I was introduced to Carl when he became the inaugural winner of the National Lesbian & Gay Journalists Association (NLGJA) Kay Longcope Scholarship Award, which seeks to further the role of diversity by supporting LGBT students of color who plan a career in journalism. At the time, Carl was a student at the City University of New York (CUNY) Graduate School of Journalism. He recently graduated.
His final thesis for CUNY was to create a multimedia project about the funding crisis in AIDS Drug Assistance Programs in the Southern United States. Click here to see his project.
We at POZ already had been planning a major story on AIDS in the South, so I was more than happy to work with Carl on having him write our article. It was a great collaboration.
Here’s an excerpt:
When Juanita Davis, director of HIV prevention and education for the state of Mississippi, visits church or school groups to teach about the virus, she arrives armed with Mounds bars, 5th Avenue bars and lots of Sugar Babies.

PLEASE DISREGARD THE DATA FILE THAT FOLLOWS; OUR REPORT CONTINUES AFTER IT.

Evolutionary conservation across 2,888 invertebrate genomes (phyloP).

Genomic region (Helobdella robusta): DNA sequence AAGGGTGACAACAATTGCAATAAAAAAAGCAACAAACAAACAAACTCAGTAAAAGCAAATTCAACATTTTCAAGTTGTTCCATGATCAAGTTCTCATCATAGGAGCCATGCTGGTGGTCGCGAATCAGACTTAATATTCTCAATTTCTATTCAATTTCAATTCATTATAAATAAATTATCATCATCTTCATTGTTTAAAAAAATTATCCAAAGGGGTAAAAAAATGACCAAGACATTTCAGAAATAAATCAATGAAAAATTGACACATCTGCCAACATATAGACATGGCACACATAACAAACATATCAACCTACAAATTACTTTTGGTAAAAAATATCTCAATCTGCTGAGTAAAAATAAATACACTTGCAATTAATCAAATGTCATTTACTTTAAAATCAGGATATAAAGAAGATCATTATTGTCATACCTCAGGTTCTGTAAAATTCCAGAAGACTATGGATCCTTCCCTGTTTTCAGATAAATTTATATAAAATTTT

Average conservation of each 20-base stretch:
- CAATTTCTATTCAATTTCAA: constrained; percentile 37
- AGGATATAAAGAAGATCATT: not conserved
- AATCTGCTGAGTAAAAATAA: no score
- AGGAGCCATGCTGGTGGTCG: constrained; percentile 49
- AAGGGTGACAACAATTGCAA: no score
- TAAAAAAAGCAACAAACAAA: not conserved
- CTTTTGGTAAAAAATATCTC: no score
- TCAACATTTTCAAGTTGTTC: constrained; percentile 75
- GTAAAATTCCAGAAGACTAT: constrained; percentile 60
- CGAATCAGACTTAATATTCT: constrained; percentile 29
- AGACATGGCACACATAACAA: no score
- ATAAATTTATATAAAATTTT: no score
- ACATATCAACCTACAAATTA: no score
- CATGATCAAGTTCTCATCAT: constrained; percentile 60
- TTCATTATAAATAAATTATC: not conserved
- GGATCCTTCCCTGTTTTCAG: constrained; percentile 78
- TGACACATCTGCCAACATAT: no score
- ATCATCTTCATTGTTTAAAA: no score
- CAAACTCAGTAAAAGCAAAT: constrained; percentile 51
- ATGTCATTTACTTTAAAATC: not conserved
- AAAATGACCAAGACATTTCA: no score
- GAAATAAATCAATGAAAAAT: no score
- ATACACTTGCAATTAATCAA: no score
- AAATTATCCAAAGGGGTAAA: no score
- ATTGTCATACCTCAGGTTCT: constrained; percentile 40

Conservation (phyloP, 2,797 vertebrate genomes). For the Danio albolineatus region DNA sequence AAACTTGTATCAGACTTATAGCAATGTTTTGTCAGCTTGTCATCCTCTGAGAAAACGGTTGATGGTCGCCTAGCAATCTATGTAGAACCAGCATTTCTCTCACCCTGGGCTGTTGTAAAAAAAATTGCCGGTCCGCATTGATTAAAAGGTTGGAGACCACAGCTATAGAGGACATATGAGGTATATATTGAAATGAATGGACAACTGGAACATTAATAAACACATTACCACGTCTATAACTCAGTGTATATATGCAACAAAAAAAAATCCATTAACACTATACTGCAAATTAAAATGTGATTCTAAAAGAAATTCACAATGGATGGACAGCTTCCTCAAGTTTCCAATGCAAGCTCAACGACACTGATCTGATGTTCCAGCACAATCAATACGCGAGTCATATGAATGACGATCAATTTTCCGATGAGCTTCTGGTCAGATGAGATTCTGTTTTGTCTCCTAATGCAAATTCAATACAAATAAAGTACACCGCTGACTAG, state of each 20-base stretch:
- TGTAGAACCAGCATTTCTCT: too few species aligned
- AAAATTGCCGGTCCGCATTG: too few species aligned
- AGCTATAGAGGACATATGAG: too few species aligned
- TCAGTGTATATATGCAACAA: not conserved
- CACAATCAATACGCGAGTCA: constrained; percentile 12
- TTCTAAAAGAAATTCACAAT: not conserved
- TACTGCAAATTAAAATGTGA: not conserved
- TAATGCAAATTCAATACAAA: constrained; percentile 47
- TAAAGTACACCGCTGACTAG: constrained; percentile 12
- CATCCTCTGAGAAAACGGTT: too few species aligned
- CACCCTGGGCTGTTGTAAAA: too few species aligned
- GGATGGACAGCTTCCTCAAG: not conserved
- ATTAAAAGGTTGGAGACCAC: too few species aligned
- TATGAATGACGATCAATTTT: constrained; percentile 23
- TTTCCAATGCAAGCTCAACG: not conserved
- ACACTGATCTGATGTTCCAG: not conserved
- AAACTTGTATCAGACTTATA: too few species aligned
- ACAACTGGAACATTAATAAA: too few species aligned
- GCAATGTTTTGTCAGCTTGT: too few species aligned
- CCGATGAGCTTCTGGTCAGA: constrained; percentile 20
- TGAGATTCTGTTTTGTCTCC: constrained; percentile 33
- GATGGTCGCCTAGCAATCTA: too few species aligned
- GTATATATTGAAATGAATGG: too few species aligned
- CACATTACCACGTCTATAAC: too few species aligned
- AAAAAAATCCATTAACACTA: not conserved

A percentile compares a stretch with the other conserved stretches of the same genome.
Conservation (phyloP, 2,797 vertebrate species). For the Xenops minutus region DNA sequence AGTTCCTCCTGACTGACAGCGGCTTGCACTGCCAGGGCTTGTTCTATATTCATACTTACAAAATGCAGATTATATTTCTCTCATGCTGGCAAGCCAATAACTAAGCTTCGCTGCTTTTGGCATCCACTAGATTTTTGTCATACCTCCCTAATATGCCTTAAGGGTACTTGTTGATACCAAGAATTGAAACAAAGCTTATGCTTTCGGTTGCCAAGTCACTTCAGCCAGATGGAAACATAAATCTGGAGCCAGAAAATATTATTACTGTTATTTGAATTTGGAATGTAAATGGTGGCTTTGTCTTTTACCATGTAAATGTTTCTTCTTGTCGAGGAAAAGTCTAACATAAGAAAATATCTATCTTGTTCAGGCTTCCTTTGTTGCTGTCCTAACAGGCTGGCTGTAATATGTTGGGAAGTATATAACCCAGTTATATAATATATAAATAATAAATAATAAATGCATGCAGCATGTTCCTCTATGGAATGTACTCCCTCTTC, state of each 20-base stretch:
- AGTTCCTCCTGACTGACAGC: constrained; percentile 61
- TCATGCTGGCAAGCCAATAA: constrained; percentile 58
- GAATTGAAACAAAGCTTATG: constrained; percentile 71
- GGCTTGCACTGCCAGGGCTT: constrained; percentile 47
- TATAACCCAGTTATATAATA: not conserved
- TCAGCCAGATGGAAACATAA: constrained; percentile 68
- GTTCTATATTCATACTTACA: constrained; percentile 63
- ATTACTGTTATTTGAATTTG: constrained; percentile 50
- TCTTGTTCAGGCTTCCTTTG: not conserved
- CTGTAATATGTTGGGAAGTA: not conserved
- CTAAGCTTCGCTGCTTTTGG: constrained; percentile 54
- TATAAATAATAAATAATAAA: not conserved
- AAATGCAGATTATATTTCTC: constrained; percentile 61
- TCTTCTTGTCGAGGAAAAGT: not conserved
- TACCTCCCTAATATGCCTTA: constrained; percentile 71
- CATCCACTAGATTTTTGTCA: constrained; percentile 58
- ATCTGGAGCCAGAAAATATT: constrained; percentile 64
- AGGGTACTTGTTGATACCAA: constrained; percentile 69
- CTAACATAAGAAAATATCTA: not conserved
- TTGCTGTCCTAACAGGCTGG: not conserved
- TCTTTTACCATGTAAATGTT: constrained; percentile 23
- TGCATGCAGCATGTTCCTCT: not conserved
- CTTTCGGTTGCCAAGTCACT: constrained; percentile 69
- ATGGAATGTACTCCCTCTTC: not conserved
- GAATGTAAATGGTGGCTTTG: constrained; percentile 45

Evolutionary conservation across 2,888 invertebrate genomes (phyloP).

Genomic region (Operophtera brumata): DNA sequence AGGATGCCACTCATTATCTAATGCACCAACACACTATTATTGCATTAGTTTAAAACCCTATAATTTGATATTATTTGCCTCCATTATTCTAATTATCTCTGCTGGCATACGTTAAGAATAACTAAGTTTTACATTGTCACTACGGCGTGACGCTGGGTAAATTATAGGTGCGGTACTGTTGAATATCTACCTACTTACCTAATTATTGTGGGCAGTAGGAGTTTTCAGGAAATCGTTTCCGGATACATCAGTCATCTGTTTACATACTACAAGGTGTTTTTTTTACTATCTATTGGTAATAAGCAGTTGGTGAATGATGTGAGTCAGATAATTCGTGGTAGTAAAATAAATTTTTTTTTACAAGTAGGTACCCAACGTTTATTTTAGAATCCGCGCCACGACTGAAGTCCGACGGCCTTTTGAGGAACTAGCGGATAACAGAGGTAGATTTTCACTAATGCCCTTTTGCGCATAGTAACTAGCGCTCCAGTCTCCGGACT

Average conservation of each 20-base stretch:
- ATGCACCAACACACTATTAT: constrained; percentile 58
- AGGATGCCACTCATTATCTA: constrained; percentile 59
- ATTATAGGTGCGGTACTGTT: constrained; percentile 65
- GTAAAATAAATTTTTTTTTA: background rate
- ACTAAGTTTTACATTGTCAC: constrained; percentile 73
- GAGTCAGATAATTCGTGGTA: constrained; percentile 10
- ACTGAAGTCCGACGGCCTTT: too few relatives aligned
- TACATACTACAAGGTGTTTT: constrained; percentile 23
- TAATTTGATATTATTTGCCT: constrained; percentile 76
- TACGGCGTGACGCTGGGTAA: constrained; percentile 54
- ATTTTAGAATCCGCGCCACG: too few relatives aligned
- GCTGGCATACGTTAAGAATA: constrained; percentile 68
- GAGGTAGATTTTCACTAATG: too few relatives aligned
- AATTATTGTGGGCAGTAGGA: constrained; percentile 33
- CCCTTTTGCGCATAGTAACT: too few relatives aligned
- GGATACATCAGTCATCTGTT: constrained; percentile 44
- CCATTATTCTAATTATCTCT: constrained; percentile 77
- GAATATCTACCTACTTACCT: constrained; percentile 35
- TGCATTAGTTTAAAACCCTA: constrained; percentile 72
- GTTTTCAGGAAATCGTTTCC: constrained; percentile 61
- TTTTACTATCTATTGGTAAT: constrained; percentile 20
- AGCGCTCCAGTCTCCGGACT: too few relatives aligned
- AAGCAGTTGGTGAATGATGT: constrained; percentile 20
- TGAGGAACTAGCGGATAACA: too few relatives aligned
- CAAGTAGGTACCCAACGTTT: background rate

She brings the sweets not to bribe her audiences to pay attention, but rather to help illustrate, with physical analogies, the things she is not allowed to say in the places she visits. Imagine trying to teach HIV prevention without being able to say “penis,” “condom” or “semen.”
That’s where the candy bars come in.
The fact that Davis must use candy as euphemisms for body parts, contraceptives and bodily fluids says much about the environment in which she--and others--are trying to fight the next big wave of HIV/AIDS in America ...
The HIV/AIDS epidemic is raging across the Southern United States like an out-of-control fire.
Because of her innovative approach to HIV prevention, the titles “AIDS lady” and “candy lady” now greet her whenever she gives one of her talks.
Here’s a YouTube video of Juanita at work:
In traveling to Mississippi to report on his thesis and our article, Carl conducted face-to-face video interviews with Juanita Davis and others. Click here to watch her interview.
“Southern Discomfort” documents the complex circumstances that fuel the HIV/AIDS epidemic in the South, including poverty, funding shortfalls, natural disasters, immigration issues, language barriers, lack of transportation and homophobia.
Although from an admittedly biased source, I encourage everyone to read it. Click here to read the article.